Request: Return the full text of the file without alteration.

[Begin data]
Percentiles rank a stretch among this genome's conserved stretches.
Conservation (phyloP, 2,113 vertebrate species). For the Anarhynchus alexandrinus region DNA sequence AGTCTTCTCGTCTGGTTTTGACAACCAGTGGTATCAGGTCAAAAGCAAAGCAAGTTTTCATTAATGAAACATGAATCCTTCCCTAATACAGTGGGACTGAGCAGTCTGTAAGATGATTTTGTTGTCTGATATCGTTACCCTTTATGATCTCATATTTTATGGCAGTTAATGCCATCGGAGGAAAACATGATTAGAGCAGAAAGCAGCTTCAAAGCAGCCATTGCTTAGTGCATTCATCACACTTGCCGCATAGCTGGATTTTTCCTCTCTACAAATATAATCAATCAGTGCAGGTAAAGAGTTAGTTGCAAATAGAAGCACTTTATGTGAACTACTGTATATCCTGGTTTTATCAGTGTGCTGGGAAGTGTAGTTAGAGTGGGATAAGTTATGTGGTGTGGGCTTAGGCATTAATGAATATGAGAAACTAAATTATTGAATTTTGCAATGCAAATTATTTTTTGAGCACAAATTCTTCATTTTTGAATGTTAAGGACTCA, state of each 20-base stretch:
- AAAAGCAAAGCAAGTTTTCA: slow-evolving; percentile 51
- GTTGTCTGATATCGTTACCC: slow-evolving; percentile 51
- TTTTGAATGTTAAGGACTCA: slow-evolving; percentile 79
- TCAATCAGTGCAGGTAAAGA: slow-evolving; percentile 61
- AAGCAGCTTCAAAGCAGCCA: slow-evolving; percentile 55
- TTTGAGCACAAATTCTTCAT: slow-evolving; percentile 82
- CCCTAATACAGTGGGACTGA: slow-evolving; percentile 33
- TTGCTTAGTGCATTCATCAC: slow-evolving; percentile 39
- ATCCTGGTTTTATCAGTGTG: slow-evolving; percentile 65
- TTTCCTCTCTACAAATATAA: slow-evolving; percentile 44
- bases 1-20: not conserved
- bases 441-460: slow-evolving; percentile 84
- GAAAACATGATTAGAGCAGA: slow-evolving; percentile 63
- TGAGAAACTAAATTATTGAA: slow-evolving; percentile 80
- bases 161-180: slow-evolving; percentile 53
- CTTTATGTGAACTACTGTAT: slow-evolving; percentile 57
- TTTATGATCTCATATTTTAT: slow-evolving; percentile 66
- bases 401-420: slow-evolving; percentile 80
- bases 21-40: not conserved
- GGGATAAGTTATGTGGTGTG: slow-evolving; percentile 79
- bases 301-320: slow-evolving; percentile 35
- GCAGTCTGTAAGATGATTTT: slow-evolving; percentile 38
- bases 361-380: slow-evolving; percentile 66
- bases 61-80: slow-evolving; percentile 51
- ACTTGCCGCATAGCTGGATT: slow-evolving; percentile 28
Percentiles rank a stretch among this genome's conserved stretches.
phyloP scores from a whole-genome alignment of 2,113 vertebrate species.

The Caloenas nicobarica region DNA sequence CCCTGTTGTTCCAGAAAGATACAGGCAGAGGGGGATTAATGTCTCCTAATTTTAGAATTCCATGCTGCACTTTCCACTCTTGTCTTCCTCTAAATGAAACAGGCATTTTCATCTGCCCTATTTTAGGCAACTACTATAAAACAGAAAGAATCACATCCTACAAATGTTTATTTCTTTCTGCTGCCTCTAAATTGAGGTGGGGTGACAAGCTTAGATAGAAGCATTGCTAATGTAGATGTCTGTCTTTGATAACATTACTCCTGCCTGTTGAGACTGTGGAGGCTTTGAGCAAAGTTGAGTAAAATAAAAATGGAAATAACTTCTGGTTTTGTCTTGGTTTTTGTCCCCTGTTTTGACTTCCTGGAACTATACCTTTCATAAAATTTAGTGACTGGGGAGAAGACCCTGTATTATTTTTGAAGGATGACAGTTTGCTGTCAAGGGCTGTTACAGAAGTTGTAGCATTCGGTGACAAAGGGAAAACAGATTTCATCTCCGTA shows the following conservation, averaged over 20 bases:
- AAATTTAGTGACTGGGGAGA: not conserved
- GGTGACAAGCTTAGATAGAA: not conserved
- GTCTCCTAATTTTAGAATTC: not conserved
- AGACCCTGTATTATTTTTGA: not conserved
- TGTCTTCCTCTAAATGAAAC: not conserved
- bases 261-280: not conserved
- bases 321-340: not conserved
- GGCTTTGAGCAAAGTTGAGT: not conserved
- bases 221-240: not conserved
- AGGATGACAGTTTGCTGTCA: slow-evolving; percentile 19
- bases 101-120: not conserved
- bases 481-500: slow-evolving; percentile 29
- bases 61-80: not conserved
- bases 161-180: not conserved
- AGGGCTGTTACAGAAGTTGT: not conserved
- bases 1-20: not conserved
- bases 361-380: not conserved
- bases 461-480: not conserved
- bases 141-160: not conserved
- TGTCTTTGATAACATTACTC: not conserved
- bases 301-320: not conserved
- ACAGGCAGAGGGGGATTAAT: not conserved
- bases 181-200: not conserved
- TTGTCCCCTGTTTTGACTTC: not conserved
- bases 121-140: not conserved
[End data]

Percentiles rank a stretch among this genome's conserved stretches.
Conservation (phyloP, 2,113 vertebrate species). For the Anarhynchus alexandrinus region DNA sequence AGTCTTCTCGTCTGGTTTTGACAACCAGTGGTATCAGGTCAAAAGCAAAGCAAGTTTTCATTAATGAAACATGAATCCTTCCCTAATACAGTGGGACTGAGCAGTCTGTAAGATGATTTTGTTGTCTGATATCGTTACCCTTTATGATCTCATATTTTATGGCAGTTAATGCCATCGGAGGAAAACATGATTAGAGCAGAAAGCAGCTTCAAAGCAGCCATTGCTTAGTGCATTCATCACACTTGCCGCATAGCTGGATTTTTCCTCTCTACAAATATAATCAATCAGTGCAGGTAAAGAGTTAGTTGCAAATAGAAGCACTTTATGTGAACTACTGTATATCCTGGTTTTATCAGTGTGCTGGGAAGTGTAGTTAGAGTGGGATAAGTTATGTGGTGTGGGCTTAGGCATTAATGAATATGAGAAACTAAATTATTGAATTTTGCAATGCAAATTATTTTTTGAGCACAAATTCTTCATTTTTGAATGTTAAGGACTCA, state of each 20-base stretch:
- AAAAGCAAAGCAAGTTTTCA: slow-evolving; percentile 51
- GTTGTCTGATATCGTTACCC: slow-evolving; percentile 51
- TTTTGAATGTTAAGGACTCA: slow-evolving; percentile 79
- TCAATCAGTGCAGGTAAAGA: slow-evolving; percentile 61
- AAGCAGCTTCAAAGCAGCCA: slow-evolving; percentile 55
- TTTGAGCACAAATTCTTCAT: slow-evolving; percentile 82
- CCCTAATACAGTGGGACTGA: slow-evolving; percentile 33
- TTGCTTAGTGCATTCATCAC: slow-evolving; percentile 39
- ATCCTGGTTTTATCAGTGTG: slow-evolving; percentile 65
- TTTCCTCTCTACAAATATAA: slow-evolving; percentile 44
- bases 1-20: not conserved
- bases 441-460: slow-evolving; percentile 84
- GAAAACATGATTAGAGCAGA: slow-evolving; percentile 63
- TGAGAAACTAAATTATTGAA: slow-evolving; percentile 80
- bases 161-180: slow-evolving; percentile 53
- CTTTATGTGAACTACTGTAT: slow-evolving; percentile 57
- TTTATGATCTCATATTTTAT: slow-evolving; percentile 66
- bases 401-420: slow-evolving; percentile 80
- bases 21-40: not conserved
- GGGATAAGTTATGTGGTGTG: slow-evolving; percentile 79
- bases 301-320: slow-evolving; percentile 35
- GCAGTCTGTAAGATGATTTT: slow-evolving; percentile 38
- bases 361-380: slow-evolving; percentile 66
- bases 61-80: slow-evolving; percentile 51
- ACTTGCCGCATAGCTGGATT: slow-evolving; percentile 28
Percentiles rank a stretch among this genome's conserved stretches.
phyloP scores from a whole-genome alignment of 2,113 vertebrate species.

The Caloenas nicobarica region DNA sequence CCCTGTTGTTCCAGAAAGATACAGGCAGAGGGGGATTAATGTCTCCTAATTTTAGAATTCCATGCTGCACTTTCCACTCTTGTCTTCCTCTAAATGAAACAGGCATTTTCATCTGCCCTATTTTAGGCAACTACTATAAAACAGAAAGAATCACATCCTACAAATGTTTATTTCTTTCTGCTGCCTCTAAATTGAGGTGGGGTGACAAGCTTAGATAGAAGCATTGCTAATGTAGATGTCTGTCTTTGATAACATTACTCCTGCCTGTTGAGACTGTGGAGGCTTTGAGCAAAGTTGAGTAAAATAAAAATGGAAATAACTTCTGGTTTTGTCTTGGTTTTTGTCCCCTGTTTTGACTTCCTGGAACTATACCTTTCATAAAATTTAGTGACTGGGGAGAAGACCCTGTATTATTTTTGAAGGATGACAGTTTGCTGTCAAGGGCTGTTACAGAAGTTGTAGCATTCGGTGACAAAGGGAAAACAGATTTCATCTCCGTA shows the following conservation, averaged over 20 bases:
- AAATTTAGTGACTGGGGAGA: not conserved
- GGTGACAAGCTTAGATAGAA: not conserved
- GTCTCCTAATTTTAGAATTC: not conserved
- AGACCCTGTATTATTTTTGA: not conserved
- TGTCTTCCTCTAAATGAAAC: not conserved
- bases 261-280: not conserved
- bases 321-340: not conserved
- GGCTTTGAGCAAAGTTGAGT: not conserved
- bases 221-240: not conserved
- AGGATGACAGTTTGCTGTCA: slow-evolving; percentile 19
- bases 101-120: not conserved
- bases 481-500: slow-evolving; percentile 29
- bases 61-80: not conserved
- bases 161-180: not conserved
- AGGGCTGTTACAGAAGTTGT: not conserved
- bases 1-20: not conserved
- bases 361-380: not conserved
- bases 461-480: not conserved
- bases 141-160: not conserved
- TGTCTTTGATAACATTACTC: not conserved
- bases 301-320: not conserved
- ACAGGCAGAGGGGGATTAAT: not conserved
- bases 181-200: not conserved
- TTGTCCCCTGTTTTGACTTC: not conserved
- bases 121-140: not conserved